Humanitarianism

Truth - Giving has to cost you something; time, energy, or something material. Sacrifice is inherent to giving, It is only by giving that get something. That something is exponentially more important than the that you incurred. It is the difference you made is someone else's life and subsequently your own. This notion of community service as being selfless is untrue. Community service is about building connection and this idea of detached philanthropic efforts is part of the problem.  This is humanitarianism.

"The humanitarian lays stress almost solely upon breadth of knowledge and sympathy." Irving Babbitt

It's the season where our morality apparently starts to kick in because the jingling bells of donation cans, gift drives, soup kitchen serving, food pantry stocking, retirement home card making and all the rest become abundant. In our oblivious excess, we somehow see the poor, the hungry, and the homeless. I struggle living in a city when it comes to giving money to those who are begging for it. I wonder if I am just enabling them to continue bad habits or am I making a difference. I settle upon knowing that I have given, and whatever they do with it is up to them. The more I think about it though, it makes me realize that I don't want to supply temporary fixes but repair institutions, systems, and give aid that changes permanently. Personally, I believe we're obligated and require the powerful experiences that community service provide. It's more than privileged suburban teens on mission trips to nondescript African villages of impoverished children with a heavy dose of white savior complex (in fact voluntourism defeats the purpose), and fraternities/sororities raising money through outdated gender stereotyped pageantry for causes they can't even name. It's deeper than entering credit card information for some ambiguous "children" with an ailment that you have no clue about. It's beyond raking leaves, picking up trash, or building houses. It's all about people. Humanitarianism has human in it for a reason. So many thing divide us politics, socioeconomic status, education, physical barriers, and social identities. Community service is where people from all facets of life come together to bond of their common identity as human beings.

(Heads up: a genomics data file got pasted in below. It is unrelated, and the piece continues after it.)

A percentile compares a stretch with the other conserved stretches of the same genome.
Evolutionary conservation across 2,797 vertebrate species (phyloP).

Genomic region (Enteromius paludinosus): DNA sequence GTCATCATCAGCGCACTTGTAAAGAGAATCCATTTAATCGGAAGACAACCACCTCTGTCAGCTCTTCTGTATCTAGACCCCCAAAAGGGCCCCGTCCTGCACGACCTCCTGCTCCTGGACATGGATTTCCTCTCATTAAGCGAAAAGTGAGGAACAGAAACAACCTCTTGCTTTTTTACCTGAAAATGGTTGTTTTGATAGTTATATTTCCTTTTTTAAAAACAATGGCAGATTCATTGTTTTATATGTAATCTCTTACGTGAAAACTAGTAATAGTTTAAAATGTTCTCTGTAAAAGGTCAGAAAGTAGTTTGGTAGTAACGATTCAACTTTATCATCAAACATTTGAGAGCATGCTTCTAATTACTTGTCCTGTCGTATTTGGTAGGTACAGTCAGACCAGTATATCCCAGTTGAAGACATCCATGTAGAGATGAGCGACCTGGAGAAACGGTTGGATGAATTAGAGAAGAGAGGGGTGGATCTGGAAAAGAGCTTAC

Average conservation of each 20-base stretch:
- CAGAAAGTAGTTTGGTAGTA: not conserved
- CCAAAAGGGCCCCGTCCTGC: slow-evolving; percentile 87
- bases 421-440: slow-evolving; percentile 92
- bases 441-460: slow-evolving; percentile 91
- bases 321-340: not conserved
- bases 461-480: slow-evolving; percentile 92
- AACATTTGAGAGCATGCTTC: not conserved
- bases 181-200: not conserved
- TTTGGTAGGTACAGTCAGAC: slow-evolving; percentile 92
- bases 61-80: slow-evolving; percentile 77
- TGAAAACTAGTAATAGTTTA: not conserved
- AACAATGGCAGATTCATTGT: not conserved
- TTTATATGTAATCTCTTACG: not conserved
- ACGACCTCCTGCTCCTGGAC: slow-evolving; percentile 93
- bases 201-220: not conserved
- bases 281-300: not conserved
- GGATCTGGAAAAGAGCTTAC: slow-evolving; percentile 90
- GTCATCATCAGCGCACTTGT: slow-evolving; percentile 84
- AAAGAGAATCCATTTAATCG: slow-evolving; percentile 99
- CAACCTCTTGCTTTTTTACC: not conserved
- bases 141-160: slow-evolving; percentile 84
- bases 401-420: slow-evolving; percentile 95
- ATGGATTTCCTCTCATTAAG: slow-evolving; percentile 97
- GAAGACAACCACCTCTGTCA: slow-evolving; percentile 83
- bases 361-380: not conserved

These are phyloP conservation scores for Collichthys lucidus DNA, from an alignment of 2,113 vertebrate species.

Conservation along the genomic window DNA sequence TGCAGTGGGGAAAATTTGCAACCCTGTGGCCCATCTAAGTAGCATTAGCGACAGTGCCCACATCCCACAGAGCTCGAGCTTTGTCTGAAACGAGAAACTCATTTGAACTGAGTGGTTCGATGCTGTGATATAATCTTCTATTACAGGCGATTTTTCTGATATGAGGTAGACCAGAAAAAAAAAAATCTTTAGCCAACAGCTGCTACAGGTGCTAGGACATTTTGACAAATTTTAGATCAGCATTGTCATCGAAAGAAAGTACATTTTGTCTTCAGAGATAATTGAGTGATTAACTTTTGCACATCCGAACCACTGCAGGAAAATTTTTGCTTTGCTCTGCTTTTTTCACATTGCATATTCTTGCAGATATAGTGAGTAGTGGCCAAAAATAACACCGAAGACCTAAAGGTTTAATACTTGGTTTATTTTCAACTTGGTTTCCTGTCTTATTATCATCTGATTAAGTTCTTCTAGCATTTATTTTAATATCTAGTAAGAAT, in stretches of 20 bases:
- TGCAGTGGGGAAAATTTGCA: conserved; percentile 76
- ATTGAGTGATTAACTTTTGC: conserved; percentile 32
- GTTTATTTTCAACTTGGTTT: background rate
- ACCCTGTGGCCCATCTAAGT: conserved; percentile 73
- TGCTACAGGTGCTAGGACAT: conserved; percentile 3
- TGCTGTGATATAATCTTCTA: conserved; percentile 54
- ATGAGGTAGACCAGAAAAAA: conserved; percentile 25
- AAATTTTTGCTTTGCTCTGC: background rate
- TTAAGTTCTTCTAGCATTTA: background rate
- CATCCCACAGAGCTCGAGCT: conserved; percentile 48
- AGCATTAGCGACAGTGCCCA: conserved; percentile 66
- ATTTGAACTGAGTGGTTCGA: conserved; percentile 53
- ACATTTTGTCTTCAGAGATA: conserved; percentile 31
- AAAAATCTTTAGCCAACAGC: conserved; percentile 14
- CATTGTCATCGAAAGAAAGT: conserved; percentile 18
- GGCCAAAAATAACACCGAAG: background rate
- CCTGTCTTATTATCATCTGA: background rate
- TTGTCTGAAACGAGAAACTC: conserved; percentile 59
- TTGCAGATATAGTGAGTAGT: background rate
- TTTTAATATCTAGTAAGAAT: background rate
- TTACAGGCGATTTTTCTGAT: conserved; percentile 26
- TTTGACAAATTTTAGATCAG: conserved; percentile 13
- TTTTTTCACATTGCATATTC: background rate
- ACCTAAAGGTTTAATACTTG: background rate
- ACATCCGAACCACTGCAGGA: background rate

One of the things that has always concerned me in general, but even more so in the setting of a college campus, is attitudes toward community service. Outside of fraternity/sorority life, students who participate in community service initiatives may not always be as visible and they deserve to be. While community service may not be about the recognition, it is imperative that those that do know that their work matters. That first group though, in my experience, often demonstrates some of the most problematic ways of approaching community service, and that's coming from a committed lifelong fraternity man. Making community service required seems to, more often that not, bring out negative attitudes and make it a chore instead of a true privilege for human connection. These are the times where students drop in, log their hours, stick to themselves, and leave patting themselves on their back as if they changed the world but left unchanged themselves. They have completed missed the point and most glaringly the people - the humanitarianism.